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Update on EU Safe Harbor Invalidation

Date: October, 2015 --

Update on EU Safe Harbor Invalidation

 You may have become aware of a recent decision by the European Court of Justice declaring that the US Safe Harbor program is not sufficient to assure legal protection for European data transported to the US.  While the main precipitator of this invalidation concerns the security of EU personal data, in light of the Snowden revelations, held by companies such as Google and Facebook, we thought it important to communicate to our readership, and especially those of you working with EU data, what this ruling actually means and how, if at all, it should affect your business.

Cross-Atlantic Data Transfer is Still Legal

First, and most critically, the decision does not require that companies immediately cease transfers of EU personal data to the United States, nor does it hold that either sender or receiver is violating the law. The decision does reaffirm something that was implicit in the Safe Harbor system in any case, which is that national regulators in Europe have authority to suspend transfers of data to the US if they believe that protection provided is not sufficient. It is important to note that the guidance we’ve received to date underscores that simply using a US Data Processor for EU data is not in itself insufficient protection.

We understand very clearly that the decision does not say that any American recipient or processor of European data was treating that data in a manner that endangered that data or violated any person’s rights or the law.  It does not say that such transfers must stop. It only authorizes national data protection authorities to investigate transfers now in process.

In short, the court said only that the Safe Harbor program was not sufficient under European law to prevent that violation. We disagree with that decision.  And so do many companies in both Europe and the United States who entrust their data to us.

Special Note On Switzerland Safe Harbor

An important exemption to the effects of this ruling involves Swiss data. Switzerland, as a country that never entered the European Economic Area (EEA), has for some time had its own separate Safe Harbor certification. This certification is still valid and was not in any way affected by the EU Safe Harbor invalidation ruling.

What’s Next?

As you know, Data Services, Inc. is committed to high standards of security regarding all of its operations and the data it is entrusted with, regardless of its source. Copies of our Security Statement are available upon request and our Privacy Policies are available on the Data Services, Inc. website.

Over the next days and weeks, we will be closely keeping tabs on the ongoing negotiations of the US Government as well as organizations such as international DMAs, FEDMA and their related legal advisors as they work diligently toward a resolution to the vacuum left in the wake of the European Court of Justice ruling.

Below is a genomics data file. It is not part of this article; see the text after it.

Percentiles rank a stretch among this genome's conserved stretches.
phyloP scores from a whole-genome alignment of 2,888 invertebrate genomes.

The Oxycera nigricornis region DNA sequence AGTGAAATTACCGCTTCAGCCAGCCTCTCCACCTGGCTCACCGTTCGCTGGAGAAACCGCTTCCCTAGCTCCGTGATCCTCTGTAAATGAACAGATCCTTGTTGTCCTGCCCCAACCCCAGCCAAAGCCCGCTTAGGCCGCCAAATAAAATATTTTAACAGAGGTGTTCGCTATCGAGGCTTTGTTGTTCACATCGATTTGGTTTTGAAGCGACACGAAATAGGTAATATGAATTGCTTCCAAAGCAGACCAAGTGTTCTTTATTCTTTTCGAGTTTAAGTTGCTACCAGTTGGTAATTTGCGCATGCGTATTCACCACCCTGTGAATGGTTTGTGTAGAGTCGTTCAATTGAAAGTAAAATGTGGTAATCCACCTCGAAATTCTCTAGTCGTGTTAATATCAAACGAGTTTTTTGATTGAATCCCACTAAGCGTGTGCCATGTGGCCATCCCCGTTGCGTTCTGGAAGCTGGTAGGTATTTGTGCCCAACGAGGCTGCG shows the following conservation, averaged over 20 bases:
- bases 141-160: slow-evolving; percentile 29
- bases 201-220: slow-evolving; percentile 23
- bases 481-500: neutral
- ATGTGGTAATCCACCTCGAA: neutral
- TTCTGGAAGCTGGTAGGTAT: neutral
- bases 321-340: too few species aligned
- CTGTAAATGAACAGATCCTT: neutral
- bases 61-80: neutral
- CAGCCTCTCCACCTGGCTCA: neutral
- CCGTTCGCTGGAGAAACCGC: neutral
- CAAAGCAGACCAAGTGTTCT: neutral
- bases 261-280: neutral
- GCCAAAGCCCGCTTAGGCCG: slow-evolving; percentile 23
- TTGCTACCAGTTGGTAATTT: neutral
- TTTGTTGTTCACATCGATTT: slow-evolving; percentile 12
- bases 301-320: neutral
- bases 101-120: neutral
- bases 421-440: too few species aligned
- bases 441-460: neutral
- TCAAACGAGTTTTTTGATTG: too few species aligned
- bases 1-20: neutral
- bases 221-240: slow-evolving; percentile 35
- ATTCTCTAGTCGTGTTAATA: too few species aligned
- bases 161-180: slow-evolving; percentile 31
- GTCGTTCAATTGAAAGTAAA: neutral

Many of us saw this coming given the age and declining relevance of the original Safe Harbor agreement, and the united hope is that this will only serve to speed the process, which has already been taking place over the last two years, of incorporating a new “Safe Harbor 2.0” agreement.

Note on Model Contract Clauses

From the European Commission Website:
“The Council and the European Parliament have given the European Commission the power to decide, on the basis of Article 26 (4) of directive 95/46/EC that certain standard contractual clauses offer sufficient safeguards as required by Article 26 (2), that is, they provide adequate safeguards with respect to the protection of the privacy and fundamental rights and freedoms of individuals and as regards the exercise of the corresponding rights.


The European Commission has so far issued two sets of standard contractual clauses for transfers from data controllers to data controllers established outside the EU/EEA and one set for the transfer to processors established outside the EU/EEA.”

Data Services, Inc. has worked diligently with our legal representatives and is at the ready with updated contracts which include Model Contract Clauses for those clients who would like the additional peace of mind when transferring their EU data to Data Services as a US-based Data Processor.


While nothing need change in our business relationship due to the recent ruling, we encourage you to contact Your Data Services, Inc. representative for additional information on any of the topics addressed in this article. More updates are sure to follow as this is an important and evolving issue. Please also note that this article is not meant to serve as legal advice.

Additional Resources:

UK DMA - Guidance to Members on the European Court of Justice Safe Harbour Decision

US DMA - Response to European Court of Justice Safe Harbor Ruling

European Commission - Model Contracts for the transfer of personal data to third countries